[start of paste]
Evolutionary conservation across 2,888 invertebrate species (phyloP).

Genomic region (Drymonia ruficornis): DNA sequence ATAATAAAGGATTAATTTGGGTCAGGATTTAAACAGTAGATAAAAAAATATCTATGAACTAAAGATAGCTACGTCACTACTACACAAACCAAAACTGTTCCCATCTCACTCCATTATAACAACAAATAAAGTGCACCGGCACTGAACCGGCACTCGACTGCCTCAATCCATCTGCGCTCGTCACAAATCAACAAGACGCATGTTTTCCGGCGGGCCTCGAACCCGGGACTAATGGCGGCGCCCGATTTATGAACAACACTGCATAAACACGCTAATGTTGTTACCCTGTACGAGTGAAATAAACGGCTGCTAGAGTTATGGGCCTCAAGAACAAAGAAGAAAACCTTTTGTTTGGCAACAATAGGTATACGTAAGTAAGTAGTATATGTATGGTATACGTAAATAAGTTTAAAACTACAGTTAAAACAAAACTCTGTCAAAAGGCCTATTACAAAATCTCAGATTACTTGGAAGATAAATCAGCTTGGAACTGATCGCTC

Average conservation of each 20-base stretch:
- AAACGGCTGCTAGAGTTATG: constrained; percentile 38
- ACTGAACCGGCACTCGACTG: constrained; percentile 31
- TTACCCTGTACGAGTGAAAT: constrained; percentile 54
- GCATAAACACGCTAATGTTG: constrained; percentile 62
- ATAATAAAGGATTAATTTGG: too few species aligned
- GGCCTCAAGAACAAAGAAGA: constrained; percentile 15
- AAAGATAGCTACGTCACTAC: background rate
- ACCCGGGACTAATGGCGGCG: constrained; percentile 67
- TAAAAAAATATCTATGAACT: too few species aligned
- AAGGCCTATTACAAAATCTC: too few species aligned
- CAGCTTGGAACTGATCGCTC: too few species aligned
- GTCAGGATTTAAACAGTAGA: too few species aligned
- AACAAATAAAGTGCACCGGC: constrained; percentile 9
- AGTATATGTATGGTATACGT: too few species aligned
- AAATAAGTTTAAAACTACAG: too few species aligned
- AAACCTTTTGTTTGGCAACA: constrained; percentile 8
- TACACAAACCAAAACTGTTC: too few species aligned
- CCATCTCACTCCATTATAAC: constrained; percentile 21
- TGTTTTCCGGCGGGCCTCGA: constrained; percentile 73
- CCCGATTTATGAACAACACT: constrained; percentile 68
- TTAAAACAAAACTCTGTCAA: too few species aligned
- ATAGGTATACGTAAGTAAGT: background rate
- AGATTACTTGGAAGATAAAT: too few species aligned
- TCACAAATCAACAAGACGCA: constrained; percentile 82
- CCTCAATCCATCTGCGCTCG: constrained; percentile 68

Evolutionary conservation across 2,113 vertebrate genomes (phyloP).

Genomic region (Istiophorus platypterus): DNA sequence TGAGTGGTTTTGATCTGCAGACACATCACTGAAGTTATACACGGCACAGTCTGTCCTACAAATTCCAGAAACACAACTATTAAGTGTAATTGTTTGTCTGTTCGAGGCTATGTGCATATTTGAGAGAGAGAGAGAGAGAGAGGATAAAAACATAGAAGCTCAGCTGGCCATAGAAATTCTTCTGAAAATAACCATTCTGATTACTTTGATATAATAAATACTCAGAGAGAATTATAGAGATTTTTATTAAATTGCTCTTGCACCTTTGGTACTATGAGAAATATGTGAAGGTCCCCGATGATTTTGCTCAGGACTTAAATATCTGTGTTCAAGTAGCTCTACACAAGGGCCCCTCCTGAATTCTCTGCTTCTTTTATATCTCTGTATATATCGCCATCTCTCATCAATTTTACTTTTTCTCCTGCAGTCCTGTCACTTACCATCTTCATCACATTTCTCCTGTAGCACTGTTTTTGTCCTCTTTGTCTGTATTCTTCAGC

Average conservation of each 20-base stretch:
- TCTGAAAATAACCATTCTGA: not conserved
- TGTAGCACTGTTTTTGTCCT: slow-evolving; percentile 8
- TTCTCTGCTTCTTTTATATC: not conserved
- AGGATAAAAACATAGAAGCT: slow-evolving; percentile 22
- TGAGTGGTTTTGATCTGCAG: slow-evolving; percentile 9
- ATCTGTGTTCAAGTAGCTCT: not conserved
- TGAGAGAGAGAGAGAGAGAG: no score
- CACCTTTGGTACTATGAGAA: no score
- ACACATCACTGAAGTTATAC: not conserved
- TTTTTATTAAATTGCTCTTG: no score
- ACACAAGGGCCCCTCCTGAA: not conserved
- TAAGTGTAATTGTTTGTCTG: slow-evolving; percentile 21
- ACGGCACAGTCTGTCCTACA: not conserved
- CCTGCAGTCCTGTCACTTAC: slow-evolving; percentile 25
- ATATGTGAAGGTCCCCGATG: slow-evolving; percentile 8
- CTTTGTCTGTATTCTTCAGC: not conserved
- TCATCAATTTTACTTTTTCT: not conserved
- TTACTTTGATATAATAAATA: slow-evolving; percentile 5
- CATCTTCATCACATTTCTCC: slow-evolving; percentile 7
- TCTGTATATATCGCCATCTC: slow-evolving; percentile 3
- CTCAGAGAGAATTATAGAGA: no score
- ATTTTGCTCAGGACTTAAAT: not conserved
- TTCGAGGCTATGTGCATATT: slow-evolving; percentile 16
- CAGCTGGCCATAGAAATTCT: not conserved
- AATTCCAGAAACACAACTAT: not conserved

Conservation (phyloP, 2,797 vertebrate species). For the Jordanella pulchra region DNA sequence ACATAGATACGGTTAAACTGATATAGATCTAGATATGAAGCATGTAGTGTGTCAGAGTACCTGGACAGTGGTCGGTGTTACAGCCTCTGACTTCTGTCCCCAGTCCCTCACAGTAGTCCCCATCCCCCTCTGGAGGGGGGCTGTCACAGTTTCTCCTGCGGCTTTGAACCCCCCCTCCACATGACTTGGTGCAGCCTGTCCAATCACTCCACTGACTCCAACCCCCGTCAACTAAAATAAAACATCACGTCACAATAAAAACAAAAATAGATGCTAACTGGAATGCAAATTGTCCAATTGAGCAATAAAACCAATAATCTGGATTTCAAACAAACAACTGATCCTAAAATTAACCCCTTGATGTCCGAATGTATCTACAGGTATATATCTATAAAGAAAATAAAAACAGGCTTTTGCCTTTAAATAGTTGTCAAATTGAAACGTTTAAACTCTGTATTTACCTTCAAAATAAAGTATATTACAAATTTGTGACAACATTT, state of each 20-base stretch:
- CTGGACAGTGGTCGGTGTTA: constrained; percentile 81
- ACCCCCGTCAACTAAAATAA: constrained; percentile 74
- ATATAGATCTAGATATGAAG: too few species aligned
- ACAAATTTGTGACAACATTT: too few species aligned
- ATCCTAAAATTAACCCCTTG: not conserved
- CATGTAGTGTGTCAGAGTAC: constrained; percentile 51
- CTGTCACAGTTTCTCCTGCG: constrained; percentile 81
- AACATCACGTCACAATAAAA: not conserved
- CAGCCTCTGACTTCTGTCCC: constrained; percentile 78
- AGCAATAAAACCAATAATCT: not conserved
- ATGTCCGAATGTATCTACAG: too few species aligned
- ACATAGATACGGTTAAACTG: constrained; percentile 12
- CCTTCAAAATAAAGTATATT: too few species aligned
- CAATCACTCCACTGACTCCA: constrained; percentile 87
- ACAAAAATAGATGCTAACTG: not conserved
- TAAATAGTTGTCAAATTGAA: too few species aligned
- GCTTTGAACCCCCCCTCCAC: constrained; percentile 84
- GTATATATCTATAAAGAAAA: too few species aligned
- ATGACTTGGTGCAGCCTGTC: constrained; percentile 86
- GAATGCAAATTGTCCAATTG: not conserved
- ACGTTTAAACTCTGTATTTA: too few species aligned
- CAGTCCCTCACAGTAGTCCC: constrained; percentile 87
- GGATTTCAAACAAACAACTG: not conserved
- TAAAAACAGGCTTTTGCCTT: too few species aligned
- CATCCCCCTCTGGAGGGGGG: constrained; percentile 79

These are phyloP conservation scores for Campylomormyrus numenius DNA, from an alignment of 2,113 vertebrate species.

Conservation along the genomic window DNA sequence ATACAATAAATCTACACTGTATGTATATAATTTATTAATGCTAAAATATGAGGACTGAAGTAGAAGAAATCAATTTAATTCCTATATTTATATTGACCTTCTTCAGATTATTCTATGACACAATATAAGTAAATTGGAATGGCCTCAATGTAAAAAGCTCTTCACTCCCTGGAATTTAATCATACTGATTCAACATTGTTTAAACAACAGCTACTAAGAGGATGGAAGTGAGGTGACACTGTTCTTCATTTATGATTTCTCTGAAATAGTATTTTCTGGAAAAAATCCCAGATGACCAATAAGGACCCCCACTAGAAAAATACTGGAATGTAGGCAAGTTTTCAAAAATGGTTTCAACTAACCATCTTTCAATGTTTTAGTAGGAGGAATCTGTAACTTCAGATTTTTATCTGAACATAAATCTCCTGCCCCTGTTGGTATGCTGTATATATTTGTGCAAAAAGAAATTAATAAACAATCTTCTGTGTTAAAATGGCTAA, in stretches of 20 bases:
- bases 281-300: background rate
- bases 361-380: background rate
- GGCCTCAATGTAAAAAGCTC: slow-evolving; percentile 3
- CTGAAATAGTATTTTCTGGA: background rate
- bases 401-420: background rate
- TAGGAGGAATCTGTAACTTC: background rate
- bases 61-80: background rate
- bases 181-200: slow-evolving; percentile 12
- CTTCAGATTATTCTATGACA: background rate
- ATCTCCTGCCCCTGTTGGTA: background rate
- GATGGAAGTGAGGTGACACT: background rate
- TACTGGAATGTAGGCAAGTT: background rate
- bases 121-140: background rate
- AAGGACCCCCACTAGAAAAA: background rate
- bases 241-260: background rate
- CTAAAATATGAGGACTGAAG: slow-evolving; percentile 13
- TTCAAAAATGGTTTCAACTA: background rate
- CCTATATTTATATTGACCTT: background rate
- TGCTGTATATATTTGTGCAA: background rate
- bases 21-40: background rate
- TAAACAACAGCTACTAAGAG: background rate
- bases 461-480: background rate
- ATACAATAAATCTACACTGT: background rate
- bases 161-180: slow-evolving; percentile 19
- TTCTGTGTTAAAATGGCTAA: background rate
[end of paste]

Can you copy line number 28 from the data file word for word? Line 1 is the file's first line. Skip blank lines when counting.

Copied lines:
- CCTCAATCCATCTGCGCTCG: constrained; percentile 68